I also know there are issues and outcomes that certain kinds of measurement will obscure rather than illuminate. This is especially the case when the desired outcome is innovative. It is very difficult to measure exploratory and creative outcomes. The measurement approach — and investment strategy — used for a start-up is very different than what is appropriate for a mature industry.

In my opinion we have too often asked the Department of Homeland Security to take on innovative goals but then try to apply processes and measurements that are more appropriate for the Internal Revenue Service, which — speaking of being oracular — I encourage attention to The Pale King an IRS-centric posthumous novel by David Foster Wallace. As Wallace describes better than I will ever do, our expectations too often create organizational and personal schizophrenia.

Comment by William R. Cumming

June 3, 2011 @ 11:10 am

Interesting as to organizational roles and actors. Note the number of direct reports to Secretary DHS and Administrator FEMA for example! This is not a flat organization re Mary Parker Follette, e.g.!

Comment by Mark Chubb

June 3, 2011 @ 12:22 pm

If the information I have is correct (I haven’t had the chance yet to check), the House last night approved a measure lifting the limit on the number of cities eligible for UASI funding, restored $320m in funding for SAFER and FIRE Act grants and extended eligibility for waivers to SAFER ACT hiring requirements through the end of 2012. This action seems to be at odds with previous Senate action on the DHS budget, and will probably set the table for reconciliation in conference. It’s probably worth noting that the amendments authorizing these changes were sponsored or co-sponsored by Republicans.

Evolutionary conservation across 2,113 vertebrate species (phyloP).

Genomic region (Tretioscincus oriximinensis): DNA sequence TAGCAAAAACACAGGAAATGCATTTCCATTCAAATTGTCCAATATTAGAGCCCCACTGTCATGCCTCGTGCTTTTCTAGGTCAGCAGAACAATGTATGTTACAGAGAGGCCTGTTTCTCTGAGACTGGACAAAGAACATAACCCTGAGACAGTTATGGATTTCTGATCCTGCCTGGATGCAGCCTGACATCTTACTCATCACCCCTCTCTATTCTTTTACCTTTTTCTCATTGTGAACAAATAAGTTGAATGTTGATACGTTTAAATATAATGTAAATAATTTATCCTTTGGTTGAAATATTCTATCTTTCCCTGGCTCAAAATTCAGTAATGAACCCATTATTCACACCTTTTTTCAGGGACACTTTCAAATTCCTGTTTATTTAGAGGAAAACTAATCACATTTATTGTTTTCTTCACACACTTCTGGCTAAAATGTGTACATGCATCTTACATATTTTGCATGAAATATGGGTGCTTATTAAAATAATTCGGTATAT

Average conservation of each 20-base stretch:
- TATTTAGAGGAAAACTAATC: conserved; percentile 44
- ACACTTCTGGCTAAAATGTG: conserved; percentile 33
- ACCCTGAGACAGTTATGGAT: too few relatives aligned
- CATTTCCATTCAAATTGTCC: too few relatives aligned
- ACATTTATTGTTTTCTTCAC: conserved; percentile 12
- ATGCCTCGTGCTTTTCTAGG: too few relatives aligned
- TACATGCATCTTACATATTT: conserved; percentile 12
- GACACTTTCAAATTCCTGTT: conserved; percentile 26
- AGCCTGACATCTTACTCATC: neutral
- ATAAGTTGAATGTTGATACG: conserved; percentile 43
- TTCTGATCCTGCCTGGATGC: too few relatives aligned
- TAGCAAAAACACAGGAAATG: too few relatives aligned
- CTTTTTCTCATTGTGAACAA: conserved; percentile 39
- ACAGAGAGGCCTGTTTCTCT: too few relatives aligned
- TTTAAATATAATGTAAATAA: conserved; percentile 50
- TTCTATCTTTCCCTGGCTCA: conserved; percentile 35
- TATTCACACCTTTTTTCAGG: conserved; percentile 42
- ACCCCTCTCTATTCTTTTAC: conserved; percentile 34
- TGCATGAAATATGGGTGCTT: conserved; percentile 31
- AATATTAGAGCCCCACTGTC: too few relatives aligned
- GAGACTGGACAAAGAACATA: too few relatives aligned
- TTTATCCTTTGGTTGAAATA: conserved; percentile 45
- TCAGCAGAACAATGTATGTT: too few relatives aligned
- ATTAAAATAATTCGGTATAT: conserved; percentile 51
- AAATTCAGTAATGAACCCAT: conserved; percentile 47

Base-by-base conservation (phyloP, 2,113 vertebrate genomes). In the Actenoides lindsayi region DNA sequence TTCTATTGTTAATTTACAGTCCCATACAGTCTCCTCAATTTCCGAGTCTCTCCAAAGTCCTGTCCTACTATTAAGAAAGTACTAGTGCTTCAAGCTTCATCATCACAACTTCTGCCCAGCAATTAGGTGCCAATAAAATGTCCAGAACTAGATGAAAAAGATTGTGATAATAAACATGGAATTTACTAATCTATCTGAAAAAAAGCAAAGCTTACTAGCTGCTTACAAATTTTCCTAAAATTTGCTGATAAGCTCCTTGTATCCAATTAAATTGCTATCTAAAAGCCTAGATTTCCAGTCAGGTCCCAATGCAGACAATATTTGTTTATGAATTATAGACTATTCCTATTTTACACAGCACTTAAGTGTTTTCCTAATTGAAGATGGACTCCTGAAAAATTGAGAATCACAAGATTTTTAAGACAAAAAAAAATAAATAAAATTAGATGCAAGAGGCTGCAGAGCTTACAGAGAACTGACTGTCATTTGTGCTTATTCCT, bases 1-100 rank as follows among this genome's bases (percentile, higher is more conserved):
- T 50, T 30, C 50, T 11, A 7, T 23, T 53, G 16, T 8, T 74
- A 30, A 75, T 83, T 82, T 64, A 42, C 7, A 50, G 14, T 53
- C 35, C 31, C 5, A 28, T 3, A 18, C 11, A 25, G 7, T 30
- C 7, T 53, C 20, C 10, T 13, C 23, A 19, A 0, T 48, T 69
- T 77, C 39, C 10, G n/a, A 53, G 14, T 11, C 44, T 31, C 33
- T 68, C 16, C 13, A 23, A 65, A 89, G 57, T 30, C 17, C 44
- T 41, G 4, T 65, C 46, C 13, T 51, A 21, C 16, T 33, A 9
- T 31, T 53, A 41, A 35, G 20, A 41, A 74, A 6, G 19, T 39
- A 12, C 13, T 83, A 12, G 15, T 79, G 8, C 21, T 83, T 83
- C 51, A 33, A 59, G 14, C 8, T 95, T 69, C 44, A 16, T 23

Comment by Steve Davis

June 3, 2011 @ 3:11 pm

Regarding this prose: “Unexpended balances are an unequivocal measure of ambiguous meaning. This is especially the case with federal funds for state and local programs.”

I think this and the related comments missed the mark in terms of what is really happening. The federal-state-regional-local process of granting, sub-granting and then sharing the funds, along with the procurement process and finally the grant reimbursement process, are all the main factors in how long it takes to draw down grants.

In my personal experience, it takes years to get and spend the money and years more to get it reimbursed. Meanwhile it sits on the books. This does not mean that the money is not being spent, it means that the reimbursements have not been booked yet. Looking at those balances is like looking in the rear view mirror of a time machine. It is not a good yardstick for the real situation. These funds are providing real and measurable capability enhancements.

The problem IMHO is that no one is doing a good job of telling the story.

Steve Davis

Comment by Philip J. Palin

June 3, 2011 @ 4:24 pm